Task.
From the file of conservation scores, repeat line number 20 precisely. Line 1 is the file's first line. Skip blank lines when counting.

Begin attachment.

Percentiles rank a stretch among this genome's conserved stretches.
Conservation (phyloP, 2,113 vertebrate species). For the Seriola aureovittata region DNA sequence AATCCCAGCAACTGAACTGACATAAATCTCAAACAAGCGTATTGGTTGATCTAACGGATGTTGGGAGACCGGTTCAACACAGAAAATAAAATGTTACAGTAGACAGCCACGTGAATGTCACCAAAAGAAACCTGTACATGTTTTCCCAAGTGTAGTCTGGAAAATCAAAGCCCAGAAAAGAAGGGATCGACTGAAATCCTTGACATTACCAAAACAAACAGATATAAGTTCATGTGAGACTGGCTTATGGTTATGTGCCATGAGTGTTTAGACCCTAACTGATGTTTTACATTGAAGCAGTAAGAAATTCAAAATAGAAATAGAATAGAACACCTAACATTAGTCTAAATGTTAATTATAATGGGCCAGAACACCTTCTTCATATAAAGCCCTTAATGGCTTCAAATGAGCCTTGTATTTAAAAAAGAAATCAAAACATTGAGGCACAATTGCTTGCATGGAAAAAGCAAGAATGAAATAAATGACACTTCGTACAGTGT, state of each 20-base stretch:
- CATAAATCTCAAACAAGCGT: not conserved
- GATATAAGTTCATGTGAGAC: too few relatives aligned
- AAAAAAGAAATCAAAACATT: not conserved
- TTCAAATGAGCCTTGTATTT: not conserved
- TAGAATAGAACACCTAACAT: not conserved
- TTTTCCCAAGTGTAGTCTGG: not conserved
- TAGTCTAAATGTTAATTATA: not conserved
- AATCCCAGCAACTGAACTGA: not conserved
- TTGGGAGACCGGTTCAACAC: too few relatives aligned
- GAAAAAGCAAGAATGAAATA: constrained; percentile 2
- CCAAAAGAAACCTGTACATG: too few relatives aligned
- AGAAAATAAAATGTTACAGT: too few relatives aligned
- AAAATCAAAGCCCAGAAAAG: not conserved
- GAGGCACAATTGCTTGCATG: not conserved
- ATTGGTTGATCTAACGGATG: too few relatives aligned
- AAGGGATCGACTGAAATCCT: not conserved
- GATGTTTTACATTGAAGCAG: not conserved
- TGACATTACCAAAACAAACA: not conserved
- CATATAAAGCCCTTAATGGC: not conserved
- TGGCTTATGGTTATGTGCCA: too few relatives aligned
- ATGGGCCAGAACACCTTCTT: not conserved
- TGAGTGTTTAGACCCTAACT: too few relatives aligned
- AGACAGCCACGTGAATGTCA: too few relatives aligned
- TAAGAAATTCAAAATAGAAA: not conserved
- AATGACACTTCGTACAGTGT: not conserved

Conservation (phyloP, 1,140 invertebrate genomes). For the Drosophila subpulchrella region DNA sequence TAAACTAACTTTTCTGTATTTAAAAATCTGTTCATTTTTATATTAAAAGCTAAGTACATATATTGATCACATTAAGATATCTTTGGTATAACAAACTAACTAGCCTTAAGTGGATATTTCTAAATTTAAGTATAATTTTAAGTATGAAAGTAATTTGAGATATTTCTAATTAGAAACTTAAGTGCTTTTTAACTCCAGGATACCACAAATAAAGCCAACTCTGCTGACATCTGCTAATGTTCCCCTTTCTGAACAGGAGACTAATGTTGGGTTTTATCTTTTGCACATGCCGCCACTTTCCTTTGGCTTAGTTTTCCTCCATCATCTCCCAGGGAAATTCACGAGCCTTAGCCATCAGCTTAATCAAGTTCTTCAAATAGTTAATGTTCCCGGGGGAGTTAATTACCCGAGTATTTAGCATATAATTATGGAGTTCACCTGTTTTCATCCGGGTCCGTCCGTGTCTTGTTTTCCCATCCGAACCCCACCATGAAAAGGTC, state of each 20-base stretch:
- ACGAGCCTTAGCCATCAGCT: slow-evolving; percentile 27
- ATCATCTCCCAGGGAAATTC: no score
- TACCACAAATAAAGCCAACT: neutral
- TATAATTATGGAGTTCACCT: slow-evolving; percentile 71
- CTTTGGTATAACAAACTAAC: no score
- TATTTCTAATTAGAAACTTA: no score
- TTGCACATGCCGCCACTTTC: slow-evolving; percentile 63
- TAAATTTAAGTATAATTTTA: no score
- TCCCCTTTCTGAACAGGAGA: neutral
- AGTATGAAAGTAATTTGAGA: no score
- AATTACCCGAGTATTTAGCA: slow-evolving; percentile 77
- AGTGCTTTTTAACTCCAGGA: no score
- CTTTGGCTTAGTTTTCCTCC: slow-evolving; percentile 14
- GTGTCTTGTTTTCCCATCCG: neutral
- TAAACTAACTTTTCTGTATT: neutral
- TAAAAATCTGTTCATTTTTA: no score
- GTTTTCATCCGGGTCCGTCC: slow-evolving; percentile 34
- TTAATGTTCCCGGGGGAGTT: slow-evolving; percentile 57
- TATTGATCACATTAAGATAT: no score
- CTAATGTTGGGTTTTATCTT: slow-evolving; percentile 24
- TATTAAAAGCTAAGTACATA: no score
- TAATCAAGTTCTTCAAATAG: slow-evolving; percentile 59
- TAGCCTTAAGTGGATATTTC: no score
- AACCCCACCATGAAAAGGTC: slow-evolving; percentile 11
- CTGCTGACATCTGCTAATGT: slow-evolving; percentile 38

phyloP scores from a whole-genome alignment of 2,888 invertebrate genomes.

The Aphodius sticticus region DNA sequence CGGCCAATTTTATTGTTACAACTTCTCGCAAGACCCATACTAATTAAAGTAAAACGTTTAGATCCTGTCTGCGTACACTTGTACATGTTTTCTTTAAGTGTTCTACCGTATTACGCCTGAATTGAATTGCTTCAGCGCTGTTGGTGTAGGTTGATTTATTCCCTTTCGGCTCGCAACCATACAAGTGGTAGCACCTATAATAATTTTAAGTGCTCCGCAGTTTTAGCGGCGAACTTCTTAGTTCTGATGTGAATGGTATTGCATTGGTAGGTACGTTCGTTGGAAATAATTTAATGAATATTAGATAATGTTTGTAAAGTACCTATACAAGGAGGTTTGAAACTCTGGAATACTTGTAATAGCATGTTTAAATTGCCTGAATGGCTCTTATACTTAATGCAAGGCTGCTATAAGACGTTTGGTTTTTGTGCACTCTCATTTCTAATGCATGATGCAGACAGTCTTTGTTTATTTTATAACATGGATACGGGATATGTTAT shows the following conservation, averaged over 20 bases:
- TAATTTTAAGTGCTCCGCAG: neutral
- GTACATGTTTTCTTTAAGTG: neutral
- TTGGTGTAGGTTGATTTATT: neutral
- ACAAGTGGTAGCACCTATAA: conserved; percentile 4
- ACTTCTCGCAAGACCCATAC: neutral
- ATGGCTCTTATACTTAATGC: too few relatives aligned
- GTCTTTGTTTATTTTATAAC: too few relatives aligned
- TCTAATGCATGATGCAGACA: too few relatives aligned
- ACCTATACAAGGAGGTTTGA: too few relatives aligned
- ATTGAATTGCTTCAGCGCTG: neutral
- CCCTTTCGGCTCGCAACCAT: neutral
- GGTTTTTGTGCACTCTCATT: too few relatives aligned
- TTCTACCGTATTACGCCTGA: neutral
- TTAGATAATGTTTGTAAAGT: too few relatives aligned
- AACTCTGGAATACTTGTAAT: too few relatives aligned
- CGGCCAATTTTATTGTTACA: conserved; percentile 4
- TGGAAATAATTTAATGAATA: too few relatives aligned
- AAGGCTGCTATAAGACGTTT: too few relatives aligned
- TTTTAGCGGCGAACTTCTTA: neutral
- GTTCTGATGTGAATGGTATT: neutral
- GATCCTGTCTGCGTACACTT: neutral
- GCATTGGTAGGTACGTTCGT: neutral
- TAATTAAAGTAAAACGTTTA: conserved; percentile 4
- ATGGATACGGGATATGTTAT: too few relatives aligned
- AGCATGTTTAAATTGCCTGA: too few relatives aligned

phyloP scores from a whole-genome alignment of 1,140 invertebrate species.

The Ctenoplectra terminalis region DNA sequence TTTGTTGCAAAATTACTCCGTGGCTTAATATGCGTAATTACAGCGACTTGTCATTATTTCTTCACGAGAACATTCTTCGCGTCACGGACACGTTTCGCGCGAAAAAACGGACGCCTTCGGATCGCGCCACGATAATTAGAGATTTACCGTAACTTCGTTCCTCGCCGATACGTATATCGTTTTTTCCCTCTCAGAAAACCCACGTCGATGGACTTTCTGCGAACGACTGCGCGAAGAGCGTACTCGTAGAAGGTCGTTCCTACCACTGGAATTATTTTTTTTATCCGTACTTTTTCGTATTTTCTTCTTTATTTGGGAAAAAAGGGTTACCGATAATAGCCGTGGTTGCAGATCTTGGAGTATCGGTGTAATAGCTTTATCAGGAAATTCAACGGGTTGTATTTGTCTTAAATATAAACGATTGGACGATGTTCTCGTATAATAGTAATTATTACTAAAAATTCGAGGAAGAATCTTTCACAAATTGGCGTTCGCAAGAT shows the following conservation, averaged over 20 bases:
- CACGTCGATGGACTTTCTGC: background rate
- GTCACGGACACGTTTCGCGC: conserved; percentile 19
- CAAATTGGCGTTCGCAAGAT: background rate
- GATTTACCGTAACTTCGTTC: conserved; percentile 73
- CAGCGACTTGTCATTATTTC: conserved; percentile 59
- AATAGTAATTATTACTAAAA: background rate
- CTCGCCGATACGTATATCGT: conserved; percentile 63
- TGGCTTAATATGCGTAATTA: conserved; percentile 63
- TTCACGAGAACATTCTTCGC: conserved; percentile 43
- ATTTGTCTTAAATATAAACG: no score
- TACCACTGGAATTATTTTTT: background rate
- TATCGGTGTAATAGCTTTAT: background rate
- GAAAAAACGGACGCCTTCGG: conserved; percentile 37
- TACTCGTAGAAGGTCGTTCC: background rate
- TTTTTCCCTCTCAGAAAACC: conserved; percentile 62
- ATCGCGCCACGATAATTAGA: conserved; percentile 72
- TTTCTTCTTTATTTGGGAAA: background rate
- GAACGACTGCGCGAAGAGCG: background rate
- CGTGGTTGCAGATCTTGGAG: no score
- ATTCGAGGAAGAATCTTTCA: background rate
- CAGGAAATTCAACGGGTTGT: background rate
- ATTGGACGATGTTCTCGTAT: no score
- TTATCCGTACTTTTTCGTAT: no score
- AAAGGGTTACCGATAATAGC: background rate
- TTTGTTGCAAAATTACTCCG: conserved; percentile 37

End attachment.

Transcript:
- TGACATTACCAAAACAAACA: not conserved